The three volumes in the series are arranged in such a way that the difficulty level is progressively more difficult from page to page. It is appropriate for guitarists of all levels and styles. Yes: even total beginners. The result is making progress without even noticing it! It is also interesting to note that this comprehensive method is used as the basic text for the guitar program at the prestigious Berklee College of Music. It also contains several duets and solo pieces.

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Some of the material in the book was inspired and contributed by fellow guitar educator Jack Peterson. It does not train you to be a jazz or rock musician, additional work is needed.

IMO, it is best studied with a teacher, although I have known a handful of guitarists who have managed to go through the series without a teacher, but they are rare. I recommend going through the books with a teacher, whilst studying stylistically relevant material to your interests. I have found, for the average part-time student who is studying his books along with other material it takes about 15 months to go through each book. Bill made outlines that would take full-time students through all three volumes in 2 years 4 semesters.

First semester Volume 1 pages 60 to the end. Skip all the open position stuff in the front of Volume 1. Second semester, the rest of Volume 2. Third semester, most of Volume3. Fourth semester, the rest of Volume 3. He said," Well, fingering type 1 has first finger stretches and fingering type 4 has fourth finger stretches.

Fingering type 2 makes sense since it starts with the second finger. So I named all those, and I had this one fingering type left over.

I miss him so much-he had a wonderful laugh that could pick up your day no matter how bad it was going and was so kind to everyone. He had time to listen to you no matter how busy he was-I could go on and on -I have a box of letters perhaps or more from students, prisoners, soldiers etc whose lives he touched with either his music teachings or letters or private chats, thanking him for his help and kindness.

A couple of corrections on your bio-he was not in the coast guard-only the navy and he did not die from a stroke but from complications from his chemo that he was receiving for acute mylogenous leukemia. Bill Leavitt was a star even then, and playing with him was one of the high points of my life. How fortunate we were to be an active part of an era of great bands, great musicians, and incomparable composers and songwriters.

I am aware only of his career as a student and musician at the Naval Radio School in Indianapolis, Indiana. In addition to his superb musicianship, Bill was a fine cartoonist and sketcher. They were taken during the summer of when Bill was a student in the 60th Division of the U. He graduated in October As far as I know, he was not in the Coast Guard.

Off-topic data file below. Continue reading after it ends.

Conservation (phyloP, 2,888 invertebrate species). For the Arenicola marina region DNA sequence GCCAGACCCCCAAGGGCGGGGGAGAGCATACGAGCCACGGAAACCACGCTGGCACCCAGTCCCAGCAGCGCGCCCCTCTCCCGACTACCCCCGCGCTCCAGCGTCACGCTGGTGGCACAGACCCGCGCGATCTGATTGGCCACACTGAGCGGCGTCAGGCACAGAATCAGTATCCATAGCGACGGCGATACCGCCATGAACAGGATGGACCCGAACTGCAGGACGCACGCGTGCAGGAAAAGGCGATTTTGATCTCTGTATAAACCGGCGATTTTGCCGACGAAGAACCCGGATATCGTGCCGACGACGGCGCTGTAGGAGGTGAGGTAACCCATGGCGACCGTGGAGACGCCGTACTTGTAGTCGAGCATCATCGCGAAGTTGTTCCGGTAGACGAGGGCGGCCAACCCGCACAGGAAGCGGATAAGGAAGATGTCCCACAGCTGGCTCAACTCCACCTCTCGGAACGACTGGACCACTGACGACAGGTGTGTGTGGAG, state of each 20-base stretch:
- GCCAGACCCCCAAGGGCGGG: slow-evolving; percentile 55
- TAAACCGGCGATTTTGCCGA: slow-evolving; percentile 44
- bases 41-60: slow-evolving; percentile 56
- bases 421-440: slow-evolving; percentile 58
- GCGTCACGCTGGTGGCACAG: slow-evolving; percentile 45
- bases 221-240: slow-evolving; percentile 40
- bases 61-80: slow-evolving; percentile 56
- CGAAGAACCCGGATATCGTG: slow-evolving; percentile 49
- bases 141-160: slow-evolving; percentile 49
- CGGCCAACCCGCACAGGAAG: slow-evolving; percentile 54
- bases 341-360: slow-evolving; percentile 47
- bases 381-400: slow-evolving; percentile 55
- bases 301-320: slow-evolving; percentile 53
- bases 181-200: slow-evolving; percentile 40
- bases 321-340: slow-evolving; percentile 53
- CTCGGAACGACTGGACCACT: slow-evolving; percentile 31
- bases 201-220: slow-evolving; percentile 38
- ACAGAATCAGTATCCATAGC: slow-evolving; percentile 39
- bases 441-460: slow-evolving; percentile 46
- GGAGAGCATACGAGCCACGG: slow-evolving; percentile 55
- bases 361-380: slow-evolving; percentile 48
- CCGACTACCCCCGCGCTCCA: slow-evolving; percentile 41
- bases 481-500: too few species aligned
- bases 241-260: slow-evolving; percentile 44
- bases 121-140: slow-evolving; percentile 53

Alas, I never saw Bill again after he graduated, although I tried to locate him a number of times. Only recently did I learn that he was studying at Berklee in Boston I always remember Bill as the best guitarist I ever played with and one of the finest persons I have ever known.

And it was no surprise to me that he went on to such an illustrious career and that he was so esteemed by so many. While still at Berklee I was told that the tumor in my left hip socket would require amputation of my left leg and hip.

Bill wrote letters of encouragement to me often, during my recovery. Bill was always very glad to have visitors. Bill is one of the "Bigger than Life" people I have known and truly cherish the fond memories I have, of talking with him.

I had applied for the teaching position at Berklee in late spring. I was seated at the music stand, warming up, and I was rehearsing this passage because I knew it was not smooth. Bill was puttering about the room, and made the observation in a seemingly off-handed manner, but that was his way of softening the message without diminishing its importance. Of course Bill was right -- to a point.

I was reminded once again how much guitar instruction is embedded in those little gems. Bill used to talk about the idea of the "pick stop.

Accelerate the pick as it moves across the strings so that it hits the melody string as full acceleration. But to avoid going to far, and hitting the next string, use the pick stop. The goal there is to ensure that the melody rings out. Bringing out the melody is a high priority for me in my chord-melody playing.


A Modern Method for Guitar - vol 1

The majo r and relative mino r key sig- natures are the same. There are 3 differen t scales in each minor key. Be sure to observe the tempo changes. Do not play them on two consecutive days. Do not go back over any particular section because of a wrong note. Do not "practice" these Reading Studies, do not play on two consecutive days. See top Page


William Leavitt (musician)




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